These few examples illustrate how integration between climatology and macroecology can shed light on the processes shaping biodiversity. The ongoing biodiversity crisis is a result of past and current human stressors (e.g., land-use change, climate change).  A close collaboration between disciplines will be needed to gain understanding how future weather phenomena will affect biodiversity dimensions across spatial and temporal scales.  

Interdisciplinary and more pluralistic collaboration is a very promising way to answer these exciting questions.    

References 

Brown JH. 2019. The genesis of macroecology: In memory of Brian Maurer. Global Ecology and Biogeography 28: 4–5. DOI: https://doi.org/10.1111/geb.12845 

Campbell-Staton SC, Cheviron ZA, Rochette N, Catchen J, Losos JB, Edwards SV. 2017. Winter storms drive rapid phenotypic, regulatory, and genomic shifts in the green anole lizard. Science 357:495-498. DOI: 10.1126/science.aam5512  

Cramer BS, Miller KG, Barrett PJ, Wright JD. 2011. Late Cretaceous–Neogene trends in deep ocean temperature and continental ice volume: reconciling records of benthic foraminiferal geochemistry (18O and Mg-Ca) with sea level history. Journal of Geophysical Research 116: C12023. DOI: https://doi.org/10.1029/2011JC007255 

Donihue, C. M., Herrel, A., Fabre, A. C., Kamath, A., Geneva, A. J., Schoener, T. W., … & Losos, J. B. (2018). Hurricane-induced selection on the morphology of an island lizard. Nature 560:88-91. DOI:https://doi.org/10.1038/s41586-018-0352-3 

Donihue CM, Kowaleski C, Algar A, Baeckens S, Buchkowski RW, Fabre AC, Frank, HK, Geneva AJ, Mahler DL, Reynolds RG, Stroud JT, Velasco JA, Kolbe JJ, Losos JB, Herrel A. 2020. Hurricane Effects on Neotropical Lizards Span Geographic and Phylogenetic Scales. Proceedings of the National Academy of Sciences DOI: https://doi.org/10.1073/pnas.2000801117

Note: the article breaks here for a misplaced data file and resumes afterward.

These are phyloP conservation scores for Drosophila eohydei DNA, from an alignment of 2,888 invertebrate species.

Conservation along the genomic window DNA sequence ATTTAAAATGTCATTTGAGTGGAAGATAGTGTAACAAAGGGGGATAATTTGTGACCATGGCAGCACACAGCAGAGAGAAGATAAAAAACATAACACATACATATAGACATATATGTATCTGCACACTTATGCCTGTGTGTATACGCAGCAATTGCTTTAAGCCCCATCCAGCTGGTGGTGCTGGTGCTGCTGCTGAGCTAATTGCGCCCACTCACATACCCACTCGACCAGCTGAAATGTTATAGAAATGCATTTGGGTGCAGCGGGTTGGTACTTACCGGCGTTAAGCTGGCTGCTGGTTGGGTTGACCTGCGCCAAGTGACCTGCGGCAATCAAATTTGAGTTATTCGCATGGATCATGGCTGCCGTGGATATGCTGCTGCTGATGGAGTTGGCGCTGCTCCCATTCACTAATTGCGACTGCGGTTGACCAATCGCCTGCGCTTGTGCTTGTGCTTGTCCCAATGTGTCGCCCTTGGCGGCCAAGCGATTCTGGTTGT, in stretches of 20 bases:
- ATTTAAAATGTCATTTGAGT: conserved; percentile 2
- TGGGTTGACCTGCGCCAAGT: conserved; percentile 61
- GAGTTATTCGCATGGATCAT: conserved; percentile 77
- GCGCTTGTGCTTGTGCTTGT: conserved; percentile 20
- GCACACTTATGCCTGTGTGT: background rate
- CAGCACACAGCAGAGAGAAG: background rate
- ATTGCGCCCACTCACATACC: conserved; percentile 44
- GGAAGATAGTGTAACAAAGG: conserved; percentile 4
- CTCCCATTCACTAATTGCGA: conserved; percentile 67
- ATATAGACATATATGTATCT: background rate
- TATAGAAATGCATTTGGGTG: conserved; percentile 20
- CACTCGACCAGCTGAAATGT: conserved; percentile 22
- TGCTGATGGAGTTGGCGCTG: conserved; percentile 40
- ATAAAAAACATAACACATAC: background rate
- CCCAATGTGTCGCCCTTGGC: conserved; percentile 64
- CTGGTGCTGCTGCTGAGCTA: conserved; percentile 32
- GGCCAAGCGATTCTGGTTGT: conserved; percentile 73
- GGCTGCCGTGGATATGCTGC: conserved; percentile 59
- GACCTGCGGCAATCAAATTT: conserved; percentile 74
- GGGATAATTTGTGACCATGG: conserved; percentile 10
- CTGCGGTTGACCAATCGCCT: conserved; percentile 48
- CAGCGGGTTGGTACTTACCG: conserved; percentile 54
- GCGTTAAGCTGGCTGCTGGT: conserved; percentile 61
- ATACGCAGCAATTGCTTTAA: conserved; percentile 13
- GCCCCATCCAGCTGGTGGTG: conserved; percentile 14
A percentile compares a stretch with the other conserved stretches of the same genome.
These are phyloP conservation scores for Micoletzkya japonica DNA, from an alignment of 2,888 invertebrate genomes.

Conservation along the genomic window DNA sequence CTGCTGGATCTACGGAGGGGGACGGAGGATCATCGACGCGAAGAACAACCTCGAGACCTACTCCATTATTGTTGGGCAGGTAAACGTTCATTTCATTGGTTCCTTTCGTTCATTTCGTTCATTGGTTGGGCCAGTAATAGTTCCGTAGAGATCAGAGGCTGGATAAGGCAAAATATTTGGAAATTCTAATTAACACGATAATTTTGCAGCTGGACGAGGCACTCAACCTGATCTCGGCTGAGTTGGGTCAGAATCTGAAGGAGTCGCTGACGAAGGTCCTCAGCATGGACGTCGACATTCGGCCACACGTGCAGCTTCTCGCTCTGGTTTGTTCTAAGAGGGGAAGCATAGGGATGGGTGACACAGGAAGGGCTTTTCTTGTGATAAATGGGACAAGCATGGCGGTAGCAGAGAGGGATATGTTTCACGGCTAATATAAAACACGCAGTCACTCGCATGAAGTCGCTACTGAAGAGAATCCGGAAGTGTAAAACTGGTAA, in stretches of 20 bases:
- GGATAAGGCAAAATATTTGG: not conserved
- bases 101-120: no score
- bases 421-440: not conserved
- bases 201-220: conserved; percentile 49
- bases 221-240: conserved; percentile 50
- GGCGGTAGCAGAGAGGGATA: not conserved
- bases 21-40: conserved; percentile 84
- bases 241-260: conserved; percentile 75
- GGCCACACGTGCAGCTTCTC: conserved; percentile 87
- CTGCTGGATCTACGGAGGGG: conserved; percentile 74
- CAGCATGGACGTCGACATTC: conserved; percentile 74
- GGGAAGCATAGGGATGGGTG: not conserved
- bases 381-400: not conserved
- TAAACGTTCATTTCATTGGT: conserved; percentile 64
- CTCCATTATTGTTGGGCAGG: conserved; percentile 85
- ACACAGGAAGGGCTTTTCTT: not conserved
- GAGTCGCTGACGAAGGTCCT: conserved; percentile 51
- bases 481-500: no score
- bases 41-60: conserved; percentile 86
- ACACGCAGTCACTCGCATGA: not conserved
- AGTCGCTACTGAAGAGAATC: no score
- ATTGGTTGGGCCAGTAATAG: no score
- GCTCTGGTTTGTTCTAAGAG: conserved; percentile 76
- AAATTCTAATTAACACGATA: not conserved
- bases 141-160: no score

Grobe H, Diekmann B, Hillenbrand CD. 2009. The memory of the polar oceans. In: Hempel G, Hempel I, eds. Biological Studies in Polar Oceans, Exploration of Life in Icy Waters, 37-45; Wirtschaftsverlag (Bremerhaven). 

Mannion PD. 2014. Patterns in Palaeontology: The latitudinal biodiversity gradient. Palaeontology Online, Volume 4, Article 3, 1-8. 

Marquet PA. 2017. Integrating macroecology through a statistical mechanics of adaptive matter. Proceedings of the National Academy of Sciences 114:10523–10525. DOI: https://doi.org/10.1073/pnas.1713971114 

Rangel TF, Edwards NR, Holden PB, Diniz-Filho JAF, Gosling WD, Coelho MTP, Cassemiro FAS, Rahbek C, Colwell RK. 2018. Modeling the ecology and evolution of biodiversity: Biogeographical cradles, museums, and graves. Science 361:eaar5452. DOI: 10.1126/science.aar5452  

Velasco JA, Villalobos F, Diniz-Filho JAF, Poe S, Flores-Villela O. 2020. Macroecology and macroevolution of body size in Anolis lizards. Ecography, 1–11.  

Julián A. Velasco
Julián A. Velasco is a researcher at Centro de Ciencias de la Atmósfera at Universidad Nacional Autónoma de México (UNAM). His research focuses on the impacts of climate change on biodiversity using macroecology, conservation biogeography, and ecological niche modeling approaches. He has been working extensively with ecology and evolution of Neotropical amphibians and reptiles.